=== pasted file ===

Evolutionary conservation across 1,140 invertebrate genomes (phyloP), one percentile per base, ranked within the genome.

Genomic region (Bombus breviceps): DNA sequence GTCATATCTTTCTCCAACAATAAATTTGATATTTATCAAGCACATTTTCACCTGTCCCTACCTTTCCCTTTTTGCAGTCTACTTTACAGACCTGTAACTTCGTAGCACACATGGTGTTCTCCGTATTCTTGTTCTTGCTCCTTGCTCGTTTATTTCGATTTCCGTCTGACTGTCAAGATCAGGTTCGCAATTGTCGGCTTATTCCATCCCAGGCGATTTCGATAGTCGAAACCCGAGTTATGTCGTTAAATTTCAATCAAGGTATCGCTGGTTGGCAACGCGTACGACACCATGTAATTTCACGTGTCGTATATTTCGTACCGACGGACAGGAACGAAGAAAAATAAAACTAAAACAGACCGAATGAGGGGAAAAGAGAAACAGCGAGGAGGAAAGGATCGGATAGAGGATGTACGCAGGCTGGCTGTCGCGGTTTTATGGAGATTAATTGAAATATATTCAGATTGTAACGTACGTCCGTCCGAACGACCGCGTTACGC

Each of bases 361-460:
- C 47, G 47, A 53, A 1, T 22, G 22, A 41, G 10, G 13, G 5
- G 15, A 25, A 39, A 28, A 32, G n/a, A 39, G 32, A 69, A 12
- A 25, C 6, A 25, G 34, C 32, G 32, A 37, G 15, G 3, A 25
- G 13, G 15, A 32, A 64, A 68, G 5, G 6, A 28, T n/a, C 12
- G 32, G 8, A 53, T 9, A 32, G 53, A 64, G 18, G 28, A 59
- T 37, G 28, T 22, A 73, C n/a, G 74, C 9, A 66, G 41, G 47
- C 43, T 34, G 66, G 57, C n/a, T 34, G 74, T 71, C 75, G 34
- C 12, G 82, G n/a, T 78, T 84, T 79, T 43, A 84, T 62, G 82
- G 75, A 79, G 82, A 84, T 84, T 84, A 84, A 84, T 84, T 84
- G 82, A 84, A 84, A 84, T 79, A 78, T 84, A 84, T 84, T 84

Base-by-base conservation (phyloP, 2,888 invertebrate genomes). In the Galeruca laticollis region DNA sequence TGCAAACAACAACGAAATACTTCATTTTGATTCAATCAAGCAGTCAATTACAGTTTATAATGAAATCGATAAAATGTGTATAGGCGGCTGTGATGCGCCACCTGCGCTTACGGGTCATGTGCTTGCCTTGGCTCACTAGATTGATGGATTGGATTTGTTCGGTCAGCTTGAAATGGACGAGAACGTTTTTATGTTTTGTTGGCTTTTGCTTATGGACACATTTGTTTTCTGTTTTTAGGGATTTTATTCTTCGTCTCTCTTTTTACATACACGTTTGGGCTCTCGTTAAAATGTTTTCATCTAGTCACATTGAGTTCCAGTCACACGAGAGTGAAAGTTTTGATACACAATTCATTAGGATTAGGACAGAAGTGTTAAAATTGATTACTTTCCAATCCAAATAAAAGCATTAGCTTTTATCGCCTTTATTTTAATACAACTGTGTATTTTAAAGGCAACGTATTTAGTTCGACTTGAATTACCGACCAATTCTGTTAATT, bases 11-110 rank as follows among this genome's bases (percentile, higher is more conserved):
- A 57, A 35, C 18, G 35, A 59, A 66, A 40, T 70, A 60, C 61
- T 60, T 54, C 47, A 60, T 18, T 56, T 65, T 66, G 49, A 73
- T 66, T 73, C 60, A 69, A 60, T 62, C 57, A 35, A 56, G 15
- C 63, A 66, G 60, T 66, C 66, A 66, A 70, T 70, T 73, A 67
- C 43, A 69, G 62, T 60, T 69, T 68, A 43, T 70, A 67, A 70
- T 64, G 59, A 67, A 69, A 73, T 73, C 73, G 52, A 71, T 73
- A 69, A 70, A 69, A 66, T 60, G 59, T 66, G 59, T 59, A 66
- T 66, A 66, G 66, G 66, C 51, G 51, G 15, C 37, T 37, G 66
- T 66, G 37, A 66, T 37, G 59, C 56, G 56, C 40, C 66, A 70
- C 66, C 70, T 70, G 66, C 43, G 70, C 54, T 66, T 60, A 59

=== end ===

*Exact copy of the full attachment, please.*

Evolutionary conservation across 1,140 invertebrate genomes (phyloP), one percentile per base, ranked within the genome.

Genomic region (Bombus breviceps): DNA sequence GTCATATCTTTCTCCAACAATAAATTTGATATTTATCAAGCACATTTTCACCTGTCCCTACCTTTCCCTTTTTGCAGTCTACTTTACAGACCTGTAACTTCGTAGCACACATGGTGTTCTCCGTATTCTTGTTCTTGCTCCTTGCTCGTTTATTTCGATTTCCGTCTGACTGTCAAGATCAGGTTCGCAATTGTCGGCTTATTCCATCCCAGGCGATTTCGATAGTCGAAACCCGAGTTATGTCGTTAAATTTCAATCAAGGTATCGCTGGTTGGCAACGCGTACGACACCATGTAATTTCACGTGTCGTATATTTCGTACCGACGGACAGGAACGAAGAAAAATAAAACTAAAACAGACCGAATGAGGGGAAAAGAGAAACAGCGAGGAGGAAAGGATCGGATAGAGGATGTACGCAGGCTGGCTGTCGCGGTTTTATGGAGATTAATTGAAATATATTCAGATTGTAACGTACGTCCGTCCGAACGACCGCGTTACGC

Each of bases 361-460:
- C 47, G 47, A 53, A 1, T 22, G 22, A 41, G 10, G 13, G 5
- G 15, A 25, A 39, A 28, A 32, G n/a, A 39, G 32, A 69, A 12
- A 25, C 6, A 25, G 34, C 32, G 32, A 37, G 15, G 3, A 25
- G 13, G 15, A 32, A 64, A 68, G 5, G 6, A 28, T n/a, C 12
- G 32, G 8, A 53, T 9, A 32, G 53, A 64, G 18, G 28, A 59
- T 37, G 28, T 22, A 73, C n/a, G 74, C 9, A 66, G 41, G 47
- C 43, T 34, G 66, G 57, C n/a, T 34, G 74, T 71, C 75, G 34
- C 12, G 82, G n/a, T 78, T 84, T 79, T 43, A 84, T 62, G 82
- G 75, A 79, G 82, A 84, T 84, T 84, A 84, A 84, T 84, T 84
- G 82, A 84, A 84, A 84, T 79, A 78, T 84, A 84, T 84, T 84

Base-by-base conservation (phyloP, 2,888 invertebrate genomes). In the Galeruca laticollis region DNA sequence TGCAAACAACAACGAAATACTTCATTTTGATTCAATCAAGCAGTCAATTACAGTTTATAATGAAATCGATAAAATGTGTATAGGCGGCTGTGATGCGCCACCTGCGCTTACGGGTCATGTGCTTGCCTTGGCTCACTAGATTGATGGATTGGATTTGTTCGGTCAGCTTGAAATGGACGAGAACGTTTTTATGTTTTGTTGGCTTTTGCTTATGGACACATTTGTTTTCTGTTTTTAGGGATTTTATTCTTCGTCTCTCTTTTTACATACACGTTTGGGCTCTCGTTAAAATGTTTTCATCTAGTCACATTGAGTTCCAGTCACACGAGAGTGAAAGTTTTGATACACAATTCATTAGGATTAGGACAGAAGTGTTAAAATTGATTACTTTCCAATCCAAATAAAAGCATTAGCTTTTATCGCCTTTATTTTAATACAACTGTGTATTTTAAAGGCAACGTATTTAGTTCGACTTGAATTACCGACCAATTCTGTTAATT, bases 11-110 rank as follows among this genome's bases (percentile, higher is more conserved):
- A 57, A 35, C 18, G 35, A 59, A 66, A 40, T 70, A 60, C 61
- T 60, T 54, C 47, A 60, T 18, T 56, T 65, T 66, G 49, A 73
- T 66, T 73, C 60, A 69, A 60, T 62, C 57, A 35, A 56, G 15
- C 63, A 66, G 60, T 66, C 66, A 66, A 70, T 70, T 73, A 67
- C 43, A 69, G 62, T 60, T 69, T 68, A 43, T 70, A 67, A 70
- T 64, G 59, A 67, A 69, A 73, T 73, C 73, G 52, A 71, T 73
- A 69, A 70, A 69, A 66, T 60, G 59, T 66, G 59, T 59, A 66
- T 66, A 66, G 66, G 66, C 51, G 51, G 15, C 37, T 37, G 66
- T 66, G 37, A 66, T 37, G 59, C 56, G 56, C 40, C 66, A 70
- C 66, C 70, T 70, G 66, C 43, G 70, C 54, T 66, T 60, A 59